Organizers: Herwig Baier (MPI of Neurobiology, Germany) and Germán Sumbre (ENS Paris)

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Teleost fish are a species-rich vertebrate group that has conquered diverse ecological niches on six of the seven continents. The founders of ethology, prominently among them Karl von Frisch, Erich von Holst and Niklas Tinbergen, already noted the behavioral diversity and striking cognitive abilities of teleosts. Indeed, there is lots to study, from the ability of the archerfish to shoot down airborne prey with a water jet to the complex social systems of cichlids from the great East African lakes. More recently, the cyprinid zebrafish (Danio rerio) has risen to the ranks of a premier model system in biomedical research, largely owing to the optical accessibility of its larval stage. Detailed brain atlases that link structure to function are now available, as are high-resolution computational maps of kinematic motifs and an ever-expanding library of transgenic lines and mutants. While these advances have revealed basic principles of vertebrate neural circuit development and function, the mechanistic insights gleaned from zebrafish studies do not transfer easily to the questions asked by researchers interested in teleosts with different lifestyles or more sophisticated behavioral repertoires. This satellite symposium aims to prepare the ground for cross-fertilization between the different communities, bringing together speakers with zebrafish neuroscience background and experts working on the neuroethology of other fish species, including archerfish, bettas, cichlids and sticklebacks.

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Date: 23 July from 9 a.m to 6 p.m and Sunday, 24 July from 9 a.m to 2 p.m

Price: €70,00/person (two lunches and three coffeebreaks included)

Venue: ISPA – Auditorium 1

To register for this Satellite Meeting, please click here. There will be a limited number of 100 registrations.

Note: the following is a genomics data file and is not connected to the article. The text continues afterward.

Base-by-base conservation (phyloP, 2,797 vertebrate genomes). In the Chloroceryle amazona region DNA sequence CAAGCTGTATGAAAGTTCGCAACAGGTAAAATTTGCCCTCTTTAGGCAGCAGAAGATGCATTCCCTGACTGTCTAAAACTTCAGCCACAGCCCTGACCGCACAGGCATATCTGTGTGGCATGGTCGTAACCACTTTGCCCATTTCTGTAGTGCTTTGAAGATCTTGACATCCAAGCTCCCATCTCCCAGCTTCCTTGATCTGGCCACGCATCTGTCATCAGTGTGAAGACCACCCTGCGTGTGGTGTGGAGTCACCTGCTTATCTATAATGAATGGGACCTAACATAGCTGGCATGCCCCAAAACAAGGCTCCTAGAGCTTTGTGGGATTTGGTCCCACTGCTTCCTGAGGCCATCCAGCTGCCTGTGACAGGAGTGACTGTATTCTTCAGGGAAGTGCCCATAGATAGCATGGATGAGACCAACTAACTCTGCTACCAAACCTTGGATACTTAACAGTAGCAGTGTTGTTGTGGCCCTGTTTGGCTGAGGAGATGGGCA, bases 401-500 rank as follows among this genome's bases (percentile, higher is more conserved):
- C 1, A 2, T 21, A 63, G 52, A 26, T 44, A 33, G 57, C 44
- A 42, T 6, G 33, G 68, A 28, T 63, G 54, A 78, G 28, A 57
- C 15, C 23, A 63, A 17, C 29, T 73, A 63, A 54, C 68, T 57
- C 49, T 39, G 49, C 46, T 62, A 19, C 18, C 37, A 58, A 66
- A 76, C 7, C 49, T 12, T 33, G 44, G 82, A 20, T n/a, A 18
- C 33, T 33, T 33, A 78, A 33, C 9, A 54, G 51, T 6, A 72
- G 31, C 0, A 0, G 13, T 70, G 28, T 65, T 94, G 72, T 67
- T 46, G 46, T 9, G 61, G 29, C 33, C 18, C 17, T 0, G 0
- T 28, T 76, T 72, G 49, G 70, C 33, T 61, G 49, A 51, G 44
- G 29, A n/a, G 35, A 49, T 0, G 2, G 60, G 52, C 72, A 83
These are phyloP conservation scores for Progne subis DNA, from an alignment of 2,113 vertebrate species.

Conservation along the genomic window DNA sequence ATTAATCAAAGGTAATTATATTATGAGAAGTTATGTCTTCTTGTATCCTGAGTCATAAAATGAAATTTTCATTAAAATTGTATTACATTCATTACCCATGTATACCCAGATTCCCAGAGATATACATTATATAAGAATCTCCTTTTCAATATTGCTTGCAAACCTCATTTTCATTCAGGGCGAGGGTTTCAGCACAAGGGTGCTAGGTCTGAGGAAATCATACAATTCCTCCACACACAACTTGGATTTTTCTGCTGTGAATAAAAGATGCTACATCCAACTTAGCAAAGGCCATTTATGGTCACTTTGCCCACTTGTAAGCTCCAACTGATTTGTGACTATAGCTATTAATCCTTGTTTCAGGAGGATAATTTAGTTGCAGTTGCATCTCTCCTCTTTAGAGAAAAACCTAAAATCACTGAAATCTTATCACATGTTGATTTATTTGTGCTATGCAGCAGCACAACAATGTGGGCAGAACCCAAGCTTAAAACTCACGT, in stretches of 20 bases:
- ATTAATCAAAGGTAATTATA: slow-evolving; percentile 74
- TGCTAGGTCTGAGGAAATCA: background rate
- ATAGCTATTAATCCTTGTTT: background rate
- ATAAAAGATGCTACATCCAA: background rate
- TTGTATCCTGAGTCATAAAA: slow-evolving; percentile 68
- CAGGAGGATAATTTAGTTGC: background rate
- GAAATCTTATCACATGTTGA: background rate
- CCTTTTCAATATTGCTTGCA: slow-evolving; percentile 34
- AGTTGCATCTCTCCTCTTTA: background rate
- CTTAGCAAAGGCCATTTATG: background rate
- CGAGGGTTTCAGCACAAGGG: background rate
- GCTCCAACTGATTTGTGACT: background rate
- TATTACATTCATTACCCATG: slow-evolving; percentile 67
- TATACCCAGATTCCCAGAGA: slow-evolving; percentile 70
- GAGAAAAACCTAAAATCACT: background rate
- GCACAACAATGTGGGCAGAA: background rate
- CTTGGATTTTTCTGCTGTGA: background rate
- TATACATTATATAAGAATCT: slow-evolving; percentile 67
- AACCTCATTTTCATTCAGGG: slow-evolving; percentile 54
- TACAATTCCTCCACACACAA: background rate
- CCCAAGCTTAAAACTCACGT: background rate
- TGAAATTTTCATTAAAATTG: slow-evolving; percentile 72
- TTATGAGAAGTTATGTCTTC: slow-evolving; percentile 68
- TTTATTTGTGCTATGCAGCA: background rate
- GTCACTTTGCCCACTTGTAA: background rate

Co-organizers: Kent Dunlap (Trinity College, USA), Vielka Salazar (Cape Breton University, Canada), Ana Silva (Universidad de la República, Uruguay)

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Research on electroreception and electrogenesis has provided key findings of general significance that integrate organismal biology at successive levels of organization, from synaptic, cellular and circuital levels to systems and pathways underlying behavior. In doing so, this research has contributed to our understanding of neural mechanisms, neuroethology, evolution, and other fields of knowledge.

Due to the COVID-19 pandemic, we launched our EfishConnection initiative to keep our community connected virtually. Through this initiative, we hosted an online synchronous symposium on July 30, 2020. We also launched and hosted for the first time in our community’s history an online synchronous monthly seminar series (2020-2021), which initially showcased talks from early-career researchers, then paired talks from senior researchers and early-career researchers, and closed with talks from pioneers in our discipline. A repository of all these talks can be found in our EfishConnection website.

The goal of this 2022 satellite symposium is to reconnect in-person after our COVID-19-related hiatus, while still providing some virtual participation, to share recent advances in the study on electrosensory – electromotor systems that contribute to the general progress of neuroscience, neuroethology, genomics, development and evolution, and ecology. To this end, we are organizing an in-person one-day of sessions (July 23, 2022), followed by a virtual half-day of sessions (July 24, 2022). Following tradition, speakers will be asked to focus on recent experimental findings or theoretical constructs of general interest. Students will be encouraged to present their research in poster sessions.

This will be the 10th in-person satellite symposium aiming to gather the whole community working on electroreception and electrogeneration. It is preceded by pioneer meetings in Gif sur Yvette in 1978 and 1985 and as a satellite of the ICN meeting at Montreal (1992), San Diego (1998), Bonn (2001), Vancouver (2007), Maryland (2012), Montevideo (2016), and Brisbane (2018).

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Date: Saturday, 23 July (in-person) and Sunday, 24 July (virtual)

Price (in-person: 23 July 2022): €45,00/PIs & Post-docs and €30,00/students (one lunch and three coffee breaks included)

There is no cost associated with the virtual sessions on Sunday, July, 24.

Venue: ISPA – Instituto Universitário in Lisbon

To register for the in-person day of this Satellite Meeting, please click hereRegistration deadline: Tuesday, May 31, 2022. For the in-person day (23 July 2022, there will be a limited number of 70 registrations.

For abstract submissions, please click here. Abstract deadline: Tuesday, May 31, 2022. If you are planning to present your work to the ICN2022, you should submit your abstract separately to the ICN2022 website. Abstracts submitted to ICN2022 can be submitted to EfishLisbon2022 for a poster or oral presentation.